Look, I don't care about your politics. I don't care about your "beliefs". I don't care about your religion, race, sex, sexuality, or gender identity. I also don't care for paying taxes, but you'll always find me on the side of taxes as much as I personally find them painful. You'll always have cynical bastards like me around causing "Tax Protesters"--as Will1 names--problems because I know good and well that people are not going support the fringe even as well as done by governments out of the goodness of mankind. I don't like taxation, but I am for taxation all the same. Forcing a lot of people to give a little is wrong in so many ways, but forcing a lot of people to give a little is at least an interim solution which has that if otherwise for nothing.

    (Also, I don't care if you don't want to support the fringe. Again, I'm cynical by default; someone not wanting to support the fringe is nothing I don't assume so anyone offering that isn't telling me anything I don't already assume.)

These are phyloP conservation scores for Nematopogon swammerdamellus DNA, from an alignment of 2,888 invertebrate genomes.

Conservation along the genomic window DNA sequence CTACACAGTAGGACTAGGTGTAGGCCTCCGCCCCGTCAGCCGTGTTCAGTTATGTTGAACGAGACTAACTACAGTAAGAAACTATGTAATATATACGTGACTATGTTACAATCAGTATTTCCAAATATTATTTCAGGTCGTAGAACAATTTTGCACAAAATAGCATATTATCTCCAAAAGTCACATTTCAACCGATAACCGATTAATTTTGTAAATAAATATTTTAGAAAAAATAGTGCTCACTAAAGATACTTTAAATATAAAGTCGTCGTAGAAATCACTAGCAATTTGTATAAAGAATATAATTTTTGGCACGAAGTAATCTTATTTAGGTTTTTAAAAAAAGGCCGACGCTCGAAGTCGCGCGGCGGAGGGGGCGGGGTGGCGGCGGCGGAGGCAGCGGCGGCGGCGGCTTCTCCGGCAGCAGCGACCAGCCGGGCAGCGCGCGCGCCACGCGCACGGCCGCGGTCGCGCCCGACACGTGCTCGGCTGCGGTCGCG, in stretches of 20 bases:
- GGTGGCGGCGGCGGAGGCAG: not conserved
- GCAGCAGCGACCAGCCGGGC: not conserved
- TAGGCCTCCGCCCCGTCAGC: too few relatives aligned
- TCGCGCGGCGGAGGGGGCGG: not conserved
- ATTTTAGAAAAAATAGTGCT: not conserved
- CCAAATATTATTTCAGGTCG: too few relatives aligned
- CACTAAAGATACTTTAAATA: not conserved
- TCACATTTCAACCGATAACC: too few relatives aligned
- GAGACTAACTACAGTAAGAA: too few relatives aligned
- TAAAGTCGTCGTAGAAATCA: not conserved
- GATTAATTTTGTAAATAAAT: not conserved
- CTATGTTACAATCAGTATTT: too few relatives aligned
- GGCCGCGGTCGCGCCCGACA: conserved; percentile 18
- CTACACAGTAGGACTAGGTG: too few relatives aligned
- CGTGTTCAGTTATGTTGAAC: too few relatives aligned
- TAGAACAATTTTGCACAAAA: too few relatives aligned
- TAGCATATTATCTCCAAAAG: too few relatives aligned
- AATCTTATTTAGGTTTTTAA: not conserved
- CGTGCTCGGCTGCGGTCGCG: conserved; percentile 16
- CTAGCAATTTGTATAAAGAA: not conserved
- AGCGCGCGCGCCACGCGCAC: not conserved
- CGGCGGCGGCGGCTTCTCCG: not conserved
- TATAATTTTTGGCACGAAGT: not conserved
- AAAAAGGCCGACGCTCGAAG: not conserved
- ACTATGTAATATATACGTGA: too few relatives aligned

[Edit]
    I poorly worded "You talk about liberals claiming to have answers?".

    That would have better been "You talk about the argument that liberals claim to have answers?" or similar.
    [/Edit]

    With all of that out of the way, let me tell you the real problem. You talk about liberals claiming to have answers? I don't have but one, and it is do extremely simple as to be self-evident. People are so afraid of change, holding to the current, that we take decades to move beyond crappy ideas. Look at your political promises from all directions: most are some flavor of "We will keep things the same." or "We will return to the good old days.". Nonsense. Idiocy. As far as I'm concerned, there isn't a dimes worth of difference between liberals and conservatives, republicans and democrats, or jeffersonians and whigs. To me, all a bunch of nuts too afraid to try an idea on and admit it was wrong when it goes pear.

    Soma